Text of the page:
Martin O'Neill's Republic of Ireland facing tough hurdles but they are ready for race
IF match day is billed as the occasion when the time for talking is over, then the aftermath of an international football qualifying draw is simply just the time for talking.
Generally, it is a day where hope springs eternal, where anything is possible. However, the FAI delegation which left the Cote d'Azur last night gave the impression that they had perhaps expected to leave France feeling a little more optimistic.
The irony of the cast of characters in Group D is that it brings together the Republic and Scotland, two associations that put the idea into Uefa's head that turning Euro 2016 into a 24-team affair was a good idea.
Now they will fight it out in a group where the presence of Germany means that, in reality, they are aiming for one other automatic spot along with Poland with the cushion of at least a play-off for the third-place finisher.
"It's a pretty tough group," said Martin O'Neill, speaking before the new Uefa system laid out the order of fixtures which gives his side three hard away trips – to Georgia, Germany and Scotland – before the end of this year.
"When you consider that we got Georgia in Pot Five, they're probably as strong a team from that pot as you could have got. But I'm genuinely excited by it. This focuses the mind."
Certainly, while the top nations worry about the dilution of the quality and face up to a campaign that could be boring for them and a turn-off for consumers, the Republic anticipate a battle royale.
Unusually, the second September of the road to the Euros, which tends to be crunch time, throws up a relatively straightforward double-header in the form of Gibraltar away and Georgia in the Aviva.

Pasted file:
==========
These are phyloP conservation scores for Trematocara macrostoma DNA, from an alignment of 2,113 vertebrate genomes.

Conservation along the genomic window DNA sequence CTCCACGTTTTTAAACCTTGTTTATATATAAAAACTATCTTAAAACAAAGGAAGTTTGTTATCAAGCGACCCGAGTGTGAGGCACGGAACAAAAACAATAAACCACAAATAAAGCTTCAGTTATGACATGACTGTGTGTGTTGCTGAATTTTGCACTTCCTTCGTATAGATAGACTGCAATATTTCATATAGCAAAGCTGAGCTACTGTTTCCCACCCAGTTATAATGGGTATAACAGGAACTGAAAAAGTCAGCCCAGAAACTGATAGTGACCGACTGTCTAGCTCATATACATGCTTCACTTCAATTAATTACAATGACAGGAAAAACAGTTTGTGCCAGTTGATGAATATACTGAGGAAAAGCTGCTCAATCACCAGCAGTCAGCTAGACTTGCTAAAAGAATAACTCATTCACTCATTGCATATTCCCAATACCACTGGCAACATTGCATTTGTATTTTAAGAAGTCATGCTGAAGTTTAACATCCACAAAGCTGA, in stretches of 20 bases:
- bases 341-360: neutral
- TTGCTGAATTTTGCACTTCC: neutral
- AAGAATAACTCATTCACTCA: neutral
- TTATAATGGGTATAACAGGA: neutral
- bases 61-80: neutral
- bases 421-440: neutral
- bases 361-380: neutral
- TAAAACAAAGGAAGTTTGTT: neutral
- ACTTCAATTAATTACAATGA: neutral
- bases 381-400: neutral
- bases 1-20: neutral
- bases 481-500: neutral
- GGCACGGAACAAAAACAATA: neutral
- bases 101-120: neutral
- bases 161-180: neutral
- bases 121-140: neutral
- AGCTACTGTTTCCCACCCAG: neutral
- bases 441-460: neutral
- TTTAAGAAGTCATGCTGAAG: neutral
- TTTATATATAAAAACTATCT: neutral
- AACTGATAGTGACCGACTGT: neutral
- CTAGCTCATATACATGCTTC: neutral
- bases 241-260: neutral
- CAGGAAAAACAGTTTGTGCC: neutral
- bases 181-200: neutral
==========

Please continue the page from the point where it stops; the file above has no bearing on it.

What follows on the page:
That demonstrates the intensity of the six games beforehand; they will essentially tee up the script for the concluding pair of games, in Dublin against the Germans and another voyage to Poland.
One positive aspect of the format is that the top seeds should already have booked their ticket when Dublin comes around.
"I rate them very highly indeed," said O'Neill, who will travel to watch Germany in Brazil this summer and rates them as one of the favourites to win the competition.
"They have good players and are playing with a bit of verve.
"They are the stand-out team and expected to go and sweep all before them. But at home, if we give a really proper approach, there is no reason why we can't give them a game."
With Irish and Polish football history overlapping again, there's no unknown factor to the identity of the third seeds.
Indeed, while the Republic, Poland and Scotland all finished fourth in their World Cup group, O'Neill pointed out that the team Adam Nawalka inherited were a few missed chances away from toppling England at Wembley in October and barging into the play-off picture.
Scotland, on the other hand, were out of the picture early but took six points from Croatia when Gordon Strachan took control.
"They are improving rapidly under Gordon," said O'Neill.
"He's galvanising them at the moment, he's got a good spirit going and, more than that, they have a few who can play a bit.
"Considering they are down in Pot Four, they'll be happy enough with the way things are going. If they've got everyone fit and ready to go, a lot of them are playing big-time football."
Georgia only scored three goals in World Cup qualifying, but the caveat is that they were part of a five-team group without a minnow that included Spain and France.
They drew with Les Bleus in Tbilisi, while the World and European champions escaped with three points courtesy of an 86th-minute winner from Roberto Soldado.
So the opening qualifier, a Sunday affair in September, will present O'Neill with a very difficult assignment.
By contrast, the presence of Gibraltar adds a touch of novelty value. "Sounds like a great trip, doesn't it?" laughed O'Neill.
Gibraltar don't have an official world ranking yet, but manager Allen Bula thinks they could make history.
"I've said from day one that we haven't just come here to play," he asserted, mastering the bullish tone of these gatherings.
"I've come to a tournament and that tournament is Euro 2016. What I said before is that I want to get to the play-offs and that hasn't changed."
Republic of Ireland's Euro 2016 qualifying fixtures:
Sunday September 7 2014: Georgia (Away); Sunday October 11 2014: Gibraltar (Home); Tuesday October 14 2014: Germany (Away); Friday November 14 2014: Scotland (Away); Sunday March 29 2015: Poland (Home); Saturday June 13 2015: Scotland (Home); Friday September 4 2015: Gibraltar (Away); Monday September 7 2015: Georgia (Home); Thursday October 8 2015: Germany (Home); Sunday October 11 2015: Poland (Away).